They avoid water sources where they believe a bunyip might live. Some stories suggest the bunyip emerges at night principally to prey on women and children as well as animals. Many white settlers also claimed encounters with the bunyip. While descriptions of the bunyip vary, most portray a creature with a hairy horse-like head and large body. Aboriginal stories about the bunyip may reflect oral traditions of the diprotodon, a rhinosceros-sized herbivore. Diprotodon was the largest marsupial ever to have existed.
Diprotodon is believed to have become extinct between fifteen
and twenty thousand years ago. Memories of encounters between the aborigines
and diprotodon might have been passed down through the centuries. Modern
encounters with the bunyip require a different explanation. One is that
the diprotodon still exists. Another is that a large unknown animal is
responsible for the sightings. A prosaic explanation is that sightings
represent encounters with stray seals in inland waterholes and rivers.
Another is that Bunyips are actually brigands or bums hiding in the outback.
The Bunyip features prominently in children's literature in Australia.
The word "bunyip" has also taken on the meaning of "imposter" in Australian
More about the Bunyip
Long before the white man came the natives believed in the existence of some dark creature of monstrous size that lived in the swamps, lagoons and billabongs of their tribal lands.
Their descriptions of it varied, but they were all in agreement in describing its shining, baleful eyes and its bellowing voice. It had a huge body, either covered with fur or feathers, and where its legs should have been there were flippers that threshed the water when it was angry.
It devoured human beings, coming upon them in silence and when least expected.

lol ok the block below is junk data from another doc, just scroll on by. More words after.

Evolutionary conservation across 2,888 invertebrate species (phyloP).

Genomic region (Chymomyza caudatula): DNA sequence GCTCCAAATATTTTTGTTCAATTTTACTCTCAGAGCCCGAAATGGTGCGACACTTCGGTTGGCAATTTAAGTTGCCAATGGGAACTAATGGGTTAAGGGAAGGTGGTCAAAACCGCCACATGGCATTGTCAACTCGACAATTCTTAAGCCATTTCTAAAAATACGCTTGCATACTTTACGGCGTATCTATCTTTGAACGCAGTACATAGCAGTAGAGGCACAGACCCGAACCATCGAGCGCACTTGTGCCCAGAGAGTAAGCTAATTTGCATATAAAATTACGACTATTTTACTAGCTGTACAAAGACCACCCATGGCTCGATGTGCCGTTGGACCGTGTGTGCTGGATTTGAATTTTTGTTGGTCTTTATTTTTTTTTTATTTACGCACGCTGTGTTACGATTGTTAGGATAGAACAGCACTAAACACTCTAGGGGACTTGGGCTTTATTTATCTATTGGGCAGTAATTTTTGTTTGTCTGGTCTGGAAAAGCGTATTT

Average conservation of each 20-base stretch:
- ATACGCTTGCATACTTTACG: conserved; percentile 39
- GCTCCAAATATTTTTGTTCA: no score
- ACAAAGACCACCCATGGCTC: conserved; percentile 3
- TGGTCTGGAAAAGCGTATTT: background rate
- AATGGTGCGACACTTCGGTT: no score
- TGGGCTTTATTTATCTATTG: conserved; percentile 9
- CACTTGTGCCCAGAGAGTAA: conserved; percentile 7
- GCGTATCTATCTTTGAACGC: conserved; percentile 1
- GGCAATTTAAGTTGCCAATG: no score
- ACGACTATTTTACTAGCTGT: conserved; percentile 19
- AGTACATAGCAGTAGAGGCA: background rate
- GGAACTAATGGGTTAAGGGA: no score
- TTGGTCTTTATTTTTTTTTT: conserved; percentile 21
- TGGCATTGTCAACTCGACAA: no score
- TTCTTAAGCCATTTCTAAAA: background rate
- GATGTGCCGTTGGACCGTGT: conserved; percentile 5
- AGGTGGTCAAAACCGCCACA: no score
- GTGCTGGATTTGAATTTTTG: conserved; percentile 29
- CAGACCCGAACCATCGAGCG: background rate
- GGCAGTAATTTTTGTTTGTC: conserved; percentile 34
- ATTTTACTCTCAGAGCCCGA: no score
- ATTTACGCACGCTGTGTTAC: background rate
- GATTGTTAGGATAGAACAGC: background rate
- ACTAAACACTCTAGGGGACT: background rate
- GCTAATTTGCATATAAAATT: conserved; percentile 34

The natives I questioned about the bunyip always added, with some satisfaction, that it favoured women. In a drawing of the bunyip made by a Murray River native in 1848, the creature is depicted as having a body resembling that of a hippopotamus and a head like that of a horse.
However, another drawing made by a Victorian native showed it with the head and neck of an emu. Govenor La Trobe also made a drawing of a bunyip. He believed there were two kinds of bunyip - a southern and northern type. His drawing of the southern bunyip was sent to Tasmania, but has been lost. Source: Bunyips Never Whistle by Alan Marshall, Argus Magazine 14 December 1951
In Tristine Rainer's classic 'The New Diary' Rainer provides lots of suggestions about using portraiture in journals to come to terms with projections and humourous portraiture is one technique that can be used to bring people back to size.
Tall Poppy cutting (Tall poppy syndrome : the tendency to criticize successful people) is far too popular a past-time in Australia, but it is harmless to have some fun and use some zany characters to purge feelings about some figures, like the Boss Cocky who can be found trying to run an outback station or farm. Zany Australian bird and wildlife, both real and imagined, provides rich fuel for anyone interested in humour and whimsy and, with holidays approaching, it is the perfect time to devote some time to good natured frolics.
1.Try writing a portrait that incorporates a Bunyip or another mythological creature such as the 'Over Bird'. It lives in North Queensland and lays a square egg. Every time it drops one, it gives a mournful cry, 'Over'. Then there is the 'Oozlum Bird', a strange creature that flies around in ever-diminishing circles, until it diappears up it's rear end with a puff of smoke and a loud cry of 'Ozzlem'!
2. Create a fresh postage stamp of this mythical creature that terrorized Australians and send it here to Soul Food to post in a gallery that celebrates the Bunyip.
3. Make chocolates or ginger-bread biscuits in the shape of Bunyips.
4. If you are looking for wintery craft activities to help fill in your time and get you into the mood for Christmas, go no further than the Creativity Portal. Chris Dunmire has a wonderful collection of Winter Craft suggestions.